It’s official: California’s infamous meal period and rest break laws no longer apply to truck drivers regulated by the U.S. Department of Transportation’s hours-of-service requirements. Following a petition from the American Trucking Association (ATA), the Secretary of Transportation deemed California’s onerous meal and rest break laws to be preempted by federal law on December 21, and therefore no longer enforceable as to any driver whose hours of service are regulated by the Department of Transportation.
Trucking companies have had a long and tortured history with the Golden State’s rigid meal and rest break laws and the draconian penalties that come with them. The laws generally require employers to provide drivers with a 30-minute meal period to begin before the driver completes five hours of work; employers must also provide paid 10-minute rest breaks for every four-hour work period or “major fraction thereof.” During both meal and rest breaks, drivers are prohibited from having any duties or responsibilities whatsoever. Proving compliance can be a challenging task for any employer, but especially for those involved in the logistics industry. More problematic for employers is that even the most technical violations trigger penalties, which trial attorneys have leveraged to obtain outrageous verdicts and settlements in class action lawsuits.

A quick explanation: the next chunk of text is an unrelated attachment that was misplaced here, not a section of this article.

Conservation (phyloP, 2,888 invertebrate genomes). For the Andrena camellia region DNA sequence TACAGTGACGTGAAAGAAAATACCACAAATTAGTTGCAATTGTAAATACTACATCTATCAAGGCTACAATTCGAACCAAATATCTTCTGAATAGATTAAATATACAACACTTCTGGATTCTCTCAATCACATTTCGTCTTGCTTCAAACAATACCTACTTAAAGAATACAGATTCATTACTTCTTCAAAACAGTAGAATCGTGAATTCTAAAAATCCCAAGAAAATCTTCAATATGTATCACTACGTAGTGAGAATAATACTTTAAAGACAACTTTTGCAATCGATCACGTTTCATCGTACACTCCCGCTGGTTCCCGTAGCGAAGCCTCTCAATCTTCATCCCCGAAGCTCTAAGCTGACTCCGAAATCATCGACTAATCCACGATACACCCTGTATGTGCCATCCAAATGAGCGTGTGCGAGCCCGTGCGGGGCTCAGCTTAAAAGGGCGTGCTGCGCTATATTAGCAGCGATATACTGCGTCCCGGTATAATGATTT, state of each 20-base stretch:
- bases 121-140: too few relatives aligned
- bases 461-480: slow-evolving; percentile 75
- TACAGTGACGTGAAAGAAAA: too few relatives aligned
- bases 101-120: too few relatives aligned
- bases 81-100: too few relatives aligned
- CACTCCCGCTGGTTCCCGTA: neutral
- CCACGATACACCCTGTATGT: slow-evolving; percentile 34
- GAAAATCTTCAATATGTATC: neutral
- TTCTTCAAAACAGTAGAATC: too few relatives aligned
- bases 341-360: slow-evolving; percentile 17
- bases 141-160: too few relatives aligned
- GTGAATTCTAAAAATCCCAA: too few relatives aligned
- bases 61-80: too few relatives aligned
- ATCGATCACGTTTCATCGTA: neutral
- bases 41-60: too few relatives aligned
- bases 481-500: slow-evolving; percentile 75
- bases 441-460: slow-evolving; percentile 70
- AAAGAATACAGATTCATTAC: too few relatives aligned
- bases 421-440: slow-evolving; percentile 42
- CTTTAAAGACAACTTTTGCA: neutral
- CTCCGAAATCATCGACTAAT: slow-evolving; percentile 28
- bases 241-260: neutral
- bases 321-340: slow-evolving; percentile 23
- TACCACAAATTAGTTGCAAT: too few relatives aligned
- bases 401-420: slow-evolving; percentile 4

Some federal district courts initially indulged arguments that California’s meal and rest break laws were preempted by the Federal Aviation Administration Authorization Act of 1994. The 9th Circuit federal court of appeals, however, threw cold water on the preemption argument in 2014, holding in Dilts v. Penske Logistics, LLC, 769 F.3d 637 (9th Cir. 2014), that California’s meal and rest break laws were not preempted. Plaintiff-side class action firms took full advantage, burying trucking companies in class actions seeking lucrative meal and rest break penalties.
The ATA and similar trade groups initially sought a legislative override, asking Congress to pass a federal law expressly preempting the meal period and rest break laws. Congressional gridlock, however, stood in the way.
In 2018, the ATA took a new tack and filed a petition with the U.S. Department of Transportation under 49 U.S.C. section 31141. This is a unique federal law that allows the Transportation Secretary to review state laws applicable to drivers of commercial motor vehicles and deem them preempted by federal law if: (a) the state law has no safety benefit; (b) the state law is incompatible with a regulation of the Secretary; or (c) enforcement of the state law would cause an unreasonable burden on interstate commerce. A similar petition was filed in 2008, but it was summarily denied.
This time, however, after an exhaustive analysis, the Secretary found all three required elements to be present: California’s meal period and rest break laws offer no additional safety benefit beyond the safety benefit generated by the hours-of-service requirements; the laws are incompatible with the hours-of-service regulations enforced by the Department of Transportation; and the meal and rest break laws cause an unreasonable burden to drivers and carriers operating in interstate commerce.
As the Secretary concluded, California can no longer enforce its meal period and rest break laws as to truck drivers regulated by the Department of Transportation’s hours-of-service regulations. This is a huge victory for trucking companies operating in California; any such company should immediately work with employment law counsel to determine next steps.